From now on, our goal is to prepare the July 1st meeting by building a coordination between the women’s groups in Europe that are willing to get involved in the reconstruction project in solidarity with the Kurdish women. The preparation of this meeting by different women’s groups in Europe thus aims to foster a solidarity that will reinforce the Kurdish women in their project for the reconstruction of Kobanê.

For that purpose we invite you to join our initiative. We are currently developing a reconstruction project focused on the Kobanê women’s needs and expectations. We will send you the first draft of the project around June 10th. This draft will be written by our collective working closely with the Kurdish women in Europe and in Kobanê. They are the subject of the reconstruction and we would like to make sure that their autonomy is respected at every step of the way. After June 10th, once you will have received the project, we invite you to collectively look into this to let us know :

– Which knowledge and practices can you mobilize for this project?

– How does it resonate with your own political experiences?

– What forms of social mobilisations would you like to build around this project?

We will need you to send us your answers on June 20th so that we can rework the project based on your answers. That way, we should be able to return a new working paper to you, one that takes into account your answers.Thus we ask you to start planning now your working meeting. It should take place between June 10th and 20th, so that you’ll have time to discuss the document we will send you and to share your thoughts with us. Feel free to contact us by emails as of now to exchange, to meet us and to know more about the proposed initiative.

Rojava is liberated, the women’s struggle continues !

The struggle will continue until women’s liberation in all areas of society!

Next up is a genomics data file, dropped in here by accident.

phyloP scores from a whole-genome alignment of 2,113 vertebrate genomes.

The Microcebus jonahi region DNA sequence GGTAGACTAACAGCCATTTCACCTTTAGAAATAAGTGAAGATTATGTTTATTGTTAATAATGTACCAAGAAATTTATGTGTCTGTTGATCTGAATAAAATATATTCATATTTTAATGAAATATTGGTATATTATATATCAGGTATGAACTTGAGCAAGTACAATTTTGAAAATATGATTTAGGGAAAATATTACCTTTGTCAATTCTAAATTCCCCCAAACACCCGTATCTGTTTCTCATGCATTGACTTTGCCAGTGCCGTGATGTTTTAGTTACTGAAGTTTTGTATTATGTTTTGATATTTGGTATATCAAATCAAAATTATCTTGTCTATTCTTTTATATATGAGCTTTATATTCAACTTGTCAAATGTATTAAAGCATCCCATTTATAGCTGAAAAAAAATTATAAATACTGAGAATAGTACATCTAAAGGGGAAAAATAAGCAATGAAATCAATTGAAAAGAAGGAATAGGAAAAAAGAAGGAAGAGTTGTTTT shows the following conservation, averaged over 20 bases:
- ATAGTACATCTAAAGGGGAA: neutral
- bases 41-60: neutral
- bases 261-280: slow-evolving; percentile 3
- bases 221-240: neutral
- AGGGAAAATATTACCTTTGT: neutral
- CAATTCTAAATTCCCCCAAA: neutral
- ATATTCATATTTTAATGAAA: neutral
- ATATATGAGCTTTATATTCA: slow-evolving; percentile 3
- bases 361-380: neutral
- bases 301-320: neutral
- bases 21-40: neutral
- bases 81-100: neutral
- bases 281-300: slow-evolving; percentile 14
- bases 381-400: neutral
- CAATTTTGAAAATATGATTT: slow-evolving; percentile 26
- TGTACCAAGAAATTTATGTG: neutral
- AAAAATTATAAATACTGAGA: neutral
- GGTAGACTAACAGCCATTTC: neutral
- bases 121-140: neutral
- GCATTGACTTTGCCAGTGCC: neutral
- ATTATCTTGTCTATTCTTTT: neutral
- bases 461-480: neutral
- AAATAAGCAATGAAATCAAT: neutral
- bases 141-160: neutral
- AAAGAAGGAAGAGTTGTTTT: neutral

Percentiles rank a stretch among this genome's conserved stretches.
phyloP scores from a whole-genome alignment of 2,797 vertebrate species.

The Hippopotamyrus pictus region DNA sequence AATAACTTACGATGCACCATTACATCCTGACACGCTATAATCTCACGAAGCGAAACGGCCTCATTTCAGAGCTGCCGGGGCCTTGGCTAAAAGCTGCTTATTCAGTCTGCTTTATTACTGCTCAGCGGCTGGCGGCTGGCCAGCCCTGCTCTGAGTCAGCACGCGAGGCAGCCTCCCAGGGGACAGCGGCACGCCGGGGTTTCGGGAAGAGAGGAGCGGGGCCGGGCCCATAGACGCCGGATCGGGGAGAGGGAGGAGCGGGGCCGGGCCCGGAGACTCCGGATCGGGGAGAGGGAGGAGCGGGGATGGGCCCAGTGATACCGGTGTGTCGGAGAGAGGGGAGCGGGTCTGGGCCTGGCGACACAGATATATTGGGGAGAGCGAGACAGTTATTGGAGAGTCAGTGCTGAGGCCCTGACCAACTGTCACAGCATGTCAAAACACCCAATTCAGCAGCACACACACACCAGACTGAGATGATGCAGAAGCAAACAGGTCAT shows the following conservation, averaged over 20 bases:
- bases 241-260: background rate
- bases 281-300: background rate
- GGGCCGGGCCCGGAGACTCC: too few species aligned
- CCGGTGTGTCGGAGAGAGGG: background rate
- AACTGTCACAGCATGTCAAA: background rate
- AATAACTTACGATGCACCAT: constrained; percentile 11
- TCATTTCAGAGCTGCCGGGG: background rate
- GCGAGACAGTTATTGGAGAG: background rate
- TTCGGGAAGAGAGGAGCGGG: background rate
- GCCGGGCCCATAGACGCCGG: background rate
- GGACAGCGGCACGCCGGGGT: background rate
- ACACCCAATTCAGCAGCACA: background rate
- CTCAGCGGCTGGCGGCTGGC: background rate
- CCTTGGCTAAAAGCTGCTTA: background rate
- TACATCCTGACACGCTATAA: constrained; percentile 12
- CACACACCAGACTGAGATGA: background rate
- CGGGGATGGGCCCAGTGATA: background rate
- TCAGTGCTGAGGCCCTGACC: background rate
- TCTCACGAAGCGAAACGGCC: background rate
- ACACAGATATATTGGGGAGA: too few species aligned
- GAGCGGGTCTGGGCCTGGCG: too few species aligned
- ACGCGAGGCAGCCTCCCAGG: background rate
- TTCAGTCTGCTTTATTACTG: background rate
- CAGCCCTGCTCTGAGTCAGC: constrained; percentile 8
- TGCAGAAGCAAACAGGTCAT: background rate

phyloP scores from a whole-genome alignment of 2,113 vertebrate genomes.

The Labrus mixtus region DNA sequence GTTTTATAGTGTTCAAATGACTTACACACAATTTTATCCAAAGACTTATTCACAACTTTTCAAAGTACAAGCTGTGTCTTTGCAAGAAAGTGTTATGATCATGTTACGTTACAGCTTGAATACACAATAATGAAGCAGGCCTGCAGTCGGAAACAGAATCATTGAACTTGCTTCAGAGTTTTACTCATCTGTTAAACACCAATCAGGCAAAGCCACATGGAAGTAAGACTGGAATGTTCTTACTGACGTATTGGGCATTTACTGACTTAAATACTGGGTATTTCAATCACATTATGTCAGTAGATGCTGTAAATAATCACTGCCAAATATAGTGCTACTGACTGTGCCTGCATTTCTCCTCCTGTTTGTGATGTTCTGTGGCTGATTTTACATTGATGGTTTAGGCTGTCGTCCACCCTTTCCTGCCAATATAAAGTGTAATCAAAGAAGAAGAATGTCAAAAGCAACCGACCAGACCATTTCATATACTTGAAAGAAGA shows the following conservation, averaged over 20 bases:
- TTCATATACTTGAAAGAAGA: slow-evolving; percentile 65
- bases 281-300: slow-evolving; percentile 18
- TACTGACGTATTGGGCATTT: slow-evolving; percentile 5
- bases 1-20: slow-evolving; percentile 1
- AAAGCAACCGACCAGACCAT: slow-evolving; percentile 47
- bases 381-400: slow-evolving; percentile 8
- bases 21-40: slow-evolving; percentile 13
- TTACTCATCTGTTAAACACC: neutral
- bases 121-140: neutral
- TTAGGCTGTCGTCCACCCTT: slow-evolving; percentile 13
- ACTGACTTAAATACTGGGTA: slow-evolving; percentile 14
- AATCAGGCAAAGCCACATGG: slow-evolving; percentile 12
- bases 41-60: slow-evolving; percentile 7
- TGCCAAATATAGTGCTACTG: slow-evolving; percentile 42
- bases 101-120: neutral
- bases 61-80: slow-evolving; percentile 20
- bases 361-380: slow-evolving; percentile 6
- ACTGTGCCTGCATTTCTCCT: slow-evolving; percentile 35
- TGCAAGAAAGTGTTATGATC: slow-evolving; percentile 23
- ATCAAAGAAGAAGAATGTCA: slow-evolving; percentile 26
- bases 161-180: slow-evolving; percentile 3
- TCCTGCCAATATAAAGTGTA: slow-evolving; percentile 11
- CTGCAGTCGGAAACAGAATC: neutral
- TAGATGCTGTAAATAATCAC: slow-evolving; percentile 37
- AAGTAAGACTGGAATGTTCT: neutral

Collectif Solidarité Féministe avec Kobanê

Contact :

3-5 April- Dissecting Capitalist Modernity – Building Democratic Confederalism

On 3-5 April, a conference will be held in Hamburg University called Dissecting Capitalist Modernity – Building Democratic Confederalism, registration is now open to all.

This follows the last successful conference in 2012 when hundreds of students, intellectuals and activists came together for three days to discuss perspectives to overcome the current, crisis-struck system of capitalist modernity and the ideas of the Kurdish freedom movement and others on this topic. This year, featured speakers include Havin Guneser; Prof David Harvey (US), Prof David Graeber (UK),  Prof. John Holloway (Mexico), PYD Co-Chair Asya Abdullah (Rojava/Northern Syria),  Dr. Ahmad Yousef (Rojava/Northern Syria), HDP MP Selma Irmak (Northern Kurdistan/Turkey), Prof. Elmar Altvater (Germany), Janet Biehl (US) und Demetrios Rossopoulos (Canada) and Dr Radha D’Souza (India/UK).

You can find out more about the conference here:

You will find details of how to register in the letter of invitation:



Address: The GLA, Committee Room 4, The Queen’s Walk, London SE1 2AA

Hosted by Roj Women’s Association & Kurdistan National Congress with Osman Baydemir (former HDP-Mayor of Diyarbakir)

Roj Women’s Association & Kurdistan National Congress  would like to cordially invite you to a reception to celebrate Newroz, the Kurdish New Year festival. The reception will take place in Committee Room 4, City Hall-Greater London Authority on Thursday 12th March between 6.00pm and 9.00pm and will be hosted by Roj Women’s Association and Kurdish National Congress. Food and drinks will be provided and there will also be an opportunity to enjoy traditional Kurdish music and dance.

Continue reading

22 FEB- Victory in Kobane: What next in the Rojava Revolution?


At mid-afternoon on 15 September 2014, the foreign minister of Kobane, Omer Mus, received a call from a UN official stating that Turkey was prepared to take in 40,000 refugees crossing the border from Kobane. Hours later, ISIS began attacking the city from all three sides and the YPG and YPJ forces began a massive evacuation of tens of thousands of villagers. Those that remained took part in a historic defence of their city, which, had it not been successful, could have had disastrous consequences for the people of the region.

Continue reading


Revolution in Rojava transformed the perception of women in the society

Begum Acar from Socialist Feminist Collective interviewed Ayşe Tekağaç from Roj Women, about the lately published report of Roj Women conducted last September.

You interviewed people, mostly Ezidis living in Newroz Camp (North Syria) which was established in August. What did you aim in this report?